Methods of torture commonly used by the DDS included burning detainees with flaming objects, spraying gas into their eyes, ears, and nose, compelling them to swallow excessive amounts of water, and forcing their mouths around exhaust pipes of running cars. The agency’s files, recovered by Human Rights Watch in 2001, reveal at least 1,208 were killed or died in detention, and 12,321 were victims of serious human rights violations.

In 1983, France launched Operation Manta, its largest military engagement in Africa since the Algerian war of independence, to suppress Libyan-backed rebel factions in Chad. In the process, French troops were directly implicated in numerous grave abuses committed by government forces, and French aircraft were used to transport captured enemy soldiers for interrogation, torture, and execution.

Three years later, Operation Epervier was instigated to again defend against advancing Libyan forces – France thereafter maintained a permanent military presence in Chad until 2014, with thousands of troops and a constellation of military bases dotted across the country. The operation’s assets proved decisive in assisting then-President Idriss Deby Itno to stave off rebel assaults on N’Djamena, the country’s capital.

Itno – who ousted Habre in 1990 – was one of many Chadians who received military training in France. He was killed in April while commanding forces fighting against rebels, 10 days after winning his sixth presidential election by landslide, in a vote widely criticized as a sham – “I know in advance that I will win, as I have done for the last 30 years,” he said on the campaign trail.

His funeral was attended by French President Emmanuel Macron, along with the leaders of Burkina Faso, Mauritania, Mali, and Niger – all states currently hosting French troops under the auspices of Operation Barkhane, which extended the tendrils of Operation Epervier across the Sahel region. Their presence is increasingly unwelcome to local populations, and has led to sizable protests, although it’s unlikely they’ll be leaving anytime soon. As former President Jacques Chirac said in 2008, “without Africa, France will slide down into the rank of a third [world] power” – a perspective reaffirmed by an official 2013 French Senate report, titled ‘Africa is Our Future’.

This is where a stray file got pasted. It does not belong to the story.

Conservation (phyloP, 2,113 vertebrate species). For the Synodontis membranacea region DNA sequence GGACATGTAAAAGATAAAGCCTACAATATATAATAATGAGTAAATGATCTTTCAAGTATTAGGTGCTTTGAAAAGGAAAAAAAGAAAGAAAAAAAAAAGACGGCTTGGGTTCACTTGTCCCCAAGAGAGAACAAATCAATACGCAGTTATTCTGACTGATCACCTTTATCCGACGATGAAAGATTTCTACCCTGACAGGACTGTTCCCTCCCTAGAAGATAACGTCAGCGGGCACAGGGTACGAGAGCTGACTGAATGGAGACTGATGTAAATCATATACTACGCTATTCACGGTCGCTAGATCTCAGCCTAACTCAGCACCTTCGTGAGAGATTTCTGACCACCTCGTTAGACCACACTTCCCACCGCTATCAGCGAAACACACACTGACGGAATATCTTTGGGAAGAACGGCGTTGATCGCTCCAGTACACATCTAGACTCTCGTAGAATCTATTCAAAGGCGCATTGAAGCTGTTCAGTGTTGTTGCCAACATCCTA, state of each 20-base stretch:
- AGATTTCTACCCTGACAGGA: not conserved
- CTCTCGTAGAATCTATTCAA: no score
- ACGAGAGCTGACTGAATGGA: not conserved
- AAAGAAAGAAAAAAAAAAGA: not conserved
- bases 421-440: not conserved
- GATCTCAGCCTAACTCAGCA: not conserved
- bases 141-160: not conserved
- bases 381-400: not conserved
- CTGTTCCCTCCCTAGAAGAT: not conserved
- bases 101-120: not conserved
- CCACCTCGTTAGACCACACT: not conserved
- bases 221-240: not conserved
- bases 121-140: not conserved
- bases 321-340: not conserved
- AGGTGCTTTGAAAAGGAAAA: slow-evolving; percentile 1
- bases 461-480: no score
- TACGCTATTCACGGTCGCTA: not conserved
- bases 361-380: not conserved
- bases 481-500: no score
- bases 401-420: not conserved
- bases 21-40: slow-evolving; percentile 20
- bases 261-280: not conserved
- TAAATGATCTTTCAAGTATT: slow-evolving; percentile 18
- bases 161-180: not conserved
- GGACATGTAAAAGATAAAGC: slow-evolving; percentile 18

As such, the trials of the indicted French executives could yield some very interesting disclosures indeed – including whether their provision of surveillance equipment to the governments of Egypt and Libya were greenlit, or even outright directed, by French politicians, spies, and/or military officers.

If not, then at the very least they have plenty to offer in their defence. According to the UK Foreign, Commonwealth, and Development Office, Egyptian President al-Sisi’s rule since seizing power in a bloody coup in 2013 has been typified by ever-escalating torture, police brutality, forced disappearances, deaths in detention, and other horrors. Of the country’s approximate 106,000-strong prison population, 60,000 are political prisoners, and national security laws allow individuals to be incarcerated without charge or trial for up to two years.

Yet, it was only in December 2020 that Macron hosted al-Sisi on a three-day state visit to Paris. The butcher of Cairo thanked his “dear friend” for the “warm welcome” he’d received, while the president rejected calls to tie arms sales to Egypt to human rights. One can’t help but be reminded of Balzac’s observation that “manners are the hypocrisy of nations,” or indeed La Rochefoucauld’s that “we confess to little faults only to persuade ourselves we have no great ones.”

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The statements, views and opinions expressed in this column are solely those of the author and do not necessarily represent those of RT.

© 2021, paradox. All rights reserved.